Mississippi River levels low again, prompting Army Corps of Engineers to begin removing rocks from bottom of river in effort to ensure river remains open to barge traffic through winter

December 11, 2013 () – Mississippi River low again; rock removal begins in effort to ensure barge operation

The up-and-down Mississippi River is down again, and the Army Corps of Engineers began rock removal efforts Tuesday in an attempt to ensure the river remains open to barge traffic through the winter.

The corps said Tuesday that contractors will remove about 2,800 cubic yards of rock over the next several months from the bottom of river. It is an extension of work that began last winter near the southern Illinois towns of Thebes and Grand Tower, roughly 100 miles south of St. Louis, when the middle Mississippi River reached to near-record low levels after months of drought.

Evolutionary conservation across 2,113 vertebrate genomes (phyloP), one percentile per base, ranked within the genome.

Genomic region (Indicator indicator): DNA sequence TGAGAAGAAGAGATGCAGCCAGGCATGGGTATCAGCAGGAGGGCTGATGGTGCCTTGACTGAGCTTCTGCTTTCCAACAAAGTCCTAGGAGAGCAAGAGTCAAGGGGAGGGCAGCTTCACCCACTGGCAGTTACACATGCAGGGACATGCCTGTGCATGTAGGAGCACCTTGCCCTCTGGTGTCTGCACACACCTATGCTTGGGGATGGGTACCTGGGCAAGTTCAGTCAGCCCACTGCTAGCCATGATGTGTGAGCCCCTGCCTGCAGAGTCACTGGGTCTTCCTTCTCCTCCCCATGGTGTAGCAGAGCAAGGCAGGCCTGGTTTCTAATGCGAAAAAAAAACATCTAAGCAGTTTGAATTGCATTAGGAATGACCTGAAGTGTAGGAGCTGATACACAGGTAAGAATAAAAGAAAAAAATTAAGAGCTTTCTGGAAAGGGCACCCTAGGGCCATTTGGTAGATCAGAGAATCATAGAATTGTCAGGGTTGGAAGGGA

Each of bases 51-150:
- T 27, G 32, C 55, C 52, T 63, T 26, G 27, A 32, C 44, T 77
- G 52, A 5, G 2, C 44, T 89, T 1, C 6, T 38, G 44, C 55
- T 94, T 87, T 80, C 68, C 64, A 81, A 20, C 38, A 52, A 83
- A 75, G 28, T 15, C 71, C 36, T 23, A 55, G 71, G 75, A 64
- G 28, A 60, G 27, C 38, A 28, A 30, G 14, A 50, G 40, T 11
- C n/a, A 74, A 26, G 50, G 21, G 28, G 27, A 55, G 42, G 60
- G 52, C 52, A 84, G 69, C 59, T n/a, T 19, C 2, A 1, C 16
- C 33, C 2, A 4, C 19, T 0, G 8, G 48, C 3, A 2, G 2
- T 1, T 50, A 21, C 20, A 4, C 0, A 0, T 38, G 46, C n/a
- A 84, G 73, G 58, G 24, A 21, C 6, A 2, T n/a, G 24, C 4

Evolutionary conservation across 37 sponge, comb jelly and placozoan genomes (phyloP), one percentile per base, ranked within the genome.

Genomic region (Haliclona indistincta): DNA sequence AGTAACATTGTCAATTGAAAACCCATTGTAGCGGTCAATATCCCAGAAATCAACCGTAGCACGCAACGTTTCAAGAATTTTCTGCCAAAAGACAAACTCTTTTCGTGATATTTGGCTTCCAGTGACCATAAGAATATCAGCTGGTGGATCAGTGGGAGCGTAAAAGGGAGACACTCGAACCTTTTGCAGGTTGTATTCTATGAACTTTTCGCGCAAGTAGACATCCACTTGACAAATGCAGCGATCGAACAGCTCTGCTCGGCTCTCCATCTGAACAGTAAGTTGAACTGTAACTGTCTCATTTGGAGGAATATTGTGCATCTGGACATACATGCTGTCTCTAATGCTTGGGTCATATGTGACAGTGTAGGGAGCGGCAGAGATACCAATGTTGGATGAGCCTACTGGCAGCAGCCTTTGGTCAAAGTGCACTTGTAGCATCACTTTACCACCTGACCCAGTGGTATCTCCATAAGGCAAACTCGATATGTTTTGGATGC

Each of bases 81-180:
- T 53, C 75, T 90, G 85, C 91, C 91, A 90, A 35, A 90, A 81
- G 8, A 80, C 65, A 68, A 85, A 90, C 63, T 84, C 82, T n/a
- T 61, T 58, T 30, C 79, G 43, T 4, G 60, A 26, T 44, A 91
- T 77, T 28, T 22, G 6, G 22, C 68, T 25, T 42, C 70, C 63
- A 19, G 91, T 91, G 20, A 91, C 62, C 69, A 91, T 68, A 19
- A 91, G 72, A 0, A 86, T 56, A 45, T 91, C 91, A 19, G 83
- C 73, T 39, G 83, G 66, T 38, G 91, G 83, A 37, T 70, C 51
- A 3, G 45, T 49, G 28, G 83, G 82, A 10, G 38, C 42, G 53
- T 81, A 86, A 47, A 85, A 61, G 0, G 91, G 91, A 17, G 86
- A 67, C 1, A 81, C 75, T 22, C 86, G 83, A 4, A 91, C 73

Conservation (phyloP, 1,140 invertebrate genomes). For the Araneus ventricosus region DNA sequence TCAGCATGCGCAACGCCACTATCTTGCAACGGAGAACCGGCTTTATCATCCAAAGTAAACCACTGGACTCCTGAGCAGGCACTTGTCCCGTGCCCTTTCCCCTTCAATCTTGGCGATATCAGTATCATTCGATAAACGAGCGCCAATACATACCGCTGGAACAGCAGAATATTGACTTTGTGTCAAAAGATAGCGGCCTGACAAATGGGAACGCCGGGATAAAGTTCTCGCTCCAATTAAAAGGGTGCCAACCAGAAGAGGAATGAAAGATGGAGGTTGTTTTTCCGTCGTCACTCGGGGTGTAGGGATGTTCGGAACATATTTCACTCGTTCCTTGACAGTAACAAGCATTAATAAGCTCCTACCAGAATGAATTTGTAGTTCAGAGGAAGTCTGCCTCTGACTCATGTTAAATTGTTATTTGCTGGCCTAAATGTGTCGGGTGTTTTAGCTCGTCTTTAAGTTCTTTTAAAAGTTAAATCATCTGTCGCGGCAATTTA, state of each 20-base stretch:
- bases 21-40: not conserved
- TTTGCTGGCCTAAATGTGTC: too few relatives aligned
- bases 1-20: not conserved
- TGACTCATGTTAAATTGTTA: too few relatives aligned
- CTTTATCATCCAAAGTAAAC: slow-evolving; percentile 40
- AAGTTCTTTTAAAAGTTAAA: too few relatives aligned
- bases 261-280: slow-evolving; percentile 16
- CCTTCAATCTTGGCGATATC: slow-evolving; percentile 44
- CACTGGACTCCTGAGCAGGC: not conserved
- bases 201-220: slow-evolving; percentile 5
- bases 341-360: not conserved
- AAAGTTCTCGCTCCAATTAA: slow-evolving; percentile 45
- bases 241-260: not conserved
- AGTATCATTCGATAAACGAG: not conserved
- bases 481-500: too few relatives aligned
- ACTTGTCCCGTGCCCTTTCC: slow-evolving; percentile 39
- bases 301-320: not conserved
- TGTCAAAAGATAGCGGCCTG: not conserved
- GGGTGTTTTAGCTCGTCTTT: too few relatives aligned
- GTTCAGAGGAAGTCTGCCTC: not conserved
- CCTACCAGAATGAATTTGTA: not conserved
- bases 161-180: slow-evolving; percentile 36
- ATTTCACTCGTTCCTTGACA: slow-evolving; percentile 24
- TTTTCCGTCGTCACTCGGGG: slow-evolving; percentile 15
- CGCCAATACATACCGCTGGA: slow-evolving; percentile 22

A wet spring led to significant flooding, but a dry fall has the river low again. At Thebes, the river was at 7 feet on Tuesday — 26 feet below flood stage, according to the National Weather Service. At Cape Girardeau, Mo., it was at 8.2 feet — flood stage there is 32 feet — and expected to fall nearly another foot over the next week.

The Mississippi is a crucial line of transportation for many goods, particularly agricultural products. The corps says more than 100 million tons of cargo pass through middle Mississippi River each year. A complete shutdown would have a multi-million dollar impact on the economy and could potentially impact the cost of goods, especially ag-related products, for consumers.

Last winter, the water level of the middle Mississippi was so low that barges were ordered to carry less weight, helping them to ride higher and above the jagged rocks on the river bottom.

Corps officials are working with the U.S. Coast Guard and the barge industry to make sure the latest round of rock removal has minimal impact on barges. The work will likely result in one-way river traffic in the work area. There will be a limit of 15 barges per tow, and a no-wake restriction.

Other work continues in the effort to keep the river open, including dredging that has been ongoing since July, corps officials said.

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